(2) The observance of it will tend to long life, prosperity, and peace (Deuteronomy 25:15).
Kindness to enemies is not to degenerate into sympathy with or indifference to ungodliness.
God is kind. God is terrible. When he riseth up against sin to punish it openly, who—who can stand? The repeated injunctions in this book, of kindness to enemies, the prohibitions against private revenge, etc; should effectually guard any against attributing to Moses any incitement of the people to revengeful retaliation. He utters a prophecy, as a prophet. In Exodus 17:16, the LXX. read, ἐν χειρὶ κρυφαίᾳ, κ.τ.λ.% "by an unseen hand the Lord will war against Amalek." In Numbers 24:20, Balaam foretells Amalek's doom. In 1 Samuel 15:1-35; the execution of judgment on Amalek is recorded; and thus is the meaning of our present paragraph explained.
1. It is a very dangerous thing for a nation to harass or injure the people of God.
2. Such a nation may seem to prosper a while, but judgment is "laid up in store."
3. The retribution will come sooner or later in God's wonder-working providence. "Their fees shall slide in due time."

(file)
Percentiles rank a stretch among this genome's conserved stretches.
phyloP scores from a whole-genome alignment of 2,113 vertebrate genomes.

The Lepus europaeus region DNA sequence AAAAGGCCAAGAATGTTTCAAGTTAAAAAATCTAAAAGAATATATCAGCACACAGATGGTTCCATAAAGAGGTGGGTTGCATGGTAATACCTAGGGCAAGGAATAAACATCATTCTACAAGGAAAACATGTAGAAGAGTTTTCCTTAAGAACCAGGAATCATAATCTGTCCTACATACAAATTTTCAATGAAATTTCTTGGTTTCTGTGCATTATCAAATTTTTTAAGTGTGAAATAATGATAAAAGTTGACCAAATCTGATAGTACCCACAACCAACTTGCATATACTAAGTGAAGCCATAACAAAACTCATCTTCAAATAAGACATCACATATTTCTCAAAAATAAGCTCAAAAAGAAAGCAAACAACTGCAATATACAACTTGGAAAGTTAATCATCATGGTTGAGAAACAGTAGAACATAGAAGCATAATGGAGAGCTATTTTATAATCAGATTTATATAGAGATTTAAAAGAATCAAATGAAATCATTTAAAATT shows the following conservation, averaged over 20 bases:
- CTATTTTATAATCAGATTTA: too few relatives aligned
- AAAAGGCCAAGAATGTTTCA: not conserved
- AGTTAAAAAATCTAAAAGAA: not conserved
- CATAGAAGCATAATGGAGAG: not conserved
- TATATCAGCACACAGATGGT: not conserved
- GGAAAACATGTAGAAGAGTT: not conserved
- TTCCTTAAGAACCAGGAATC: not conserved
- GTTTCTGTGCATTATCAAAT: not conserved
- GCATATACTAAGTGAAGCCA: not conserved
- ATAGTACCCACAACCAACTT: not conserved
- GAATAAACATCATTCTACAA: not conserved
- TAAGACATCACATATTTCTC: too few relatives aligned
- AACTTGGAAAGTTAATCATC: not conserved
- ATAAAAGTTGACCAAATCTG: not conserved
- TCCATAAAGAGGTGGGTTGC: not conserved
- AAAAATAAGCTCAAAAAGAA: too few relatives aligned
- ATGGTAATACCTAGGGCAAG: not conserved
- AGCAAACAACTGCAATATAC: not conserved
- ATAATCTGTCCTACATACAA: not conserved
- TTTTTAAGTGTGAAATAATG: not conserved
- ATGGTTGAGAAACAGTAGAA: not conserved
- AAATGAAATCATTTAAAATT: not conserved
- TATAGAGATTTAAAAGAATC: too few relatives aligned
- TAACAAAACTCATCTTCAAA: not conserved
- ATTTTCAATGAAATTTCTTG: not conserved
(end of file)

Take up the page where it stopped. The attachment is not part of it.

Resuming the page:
4. Whatever sympathy we may rightly feel for individual sufferers, the fact that God will ultimately avenge his people's wrongs may fill us with grateful joy.
HOMILIES BY J. ORR
Professor W. R. Smith regards this law of stripes as indicating a late date for Deuteronomy. He argues from the customs of the free Bedouins. But it is perilous to reason from the customs of the Bedouins to the punishments in vogue among a people who had lived some centuries in Egypt, where, as is well-known, the bastinado was in constant use. The sculptures at Beni-Hassan represent the very scene here described. We learn—
I. THAT IT IS THE FUNCTION OF CIVIL MAGISTRATES TO PUNISH CRIME. (Verses 1, 2.) They bear the sword for this purpose (Romans 14:4; 1 Peter 2:14). The modern humanitarian spirit tends to exalt the reformatory and preventive ends of punishment, at the expense of the retributive. That every effort should be put forth for the reformation of the criminal which the case admits of, we cordially allow. But the danger is, in these matters, that sentiment degenerate into sentimentalism. Crime deserves punishment, and on that ground alone, were there no other, ought to receive it. No theory can be satisfactory which loses sight of retribution, and makes reformation and prevention the all in all.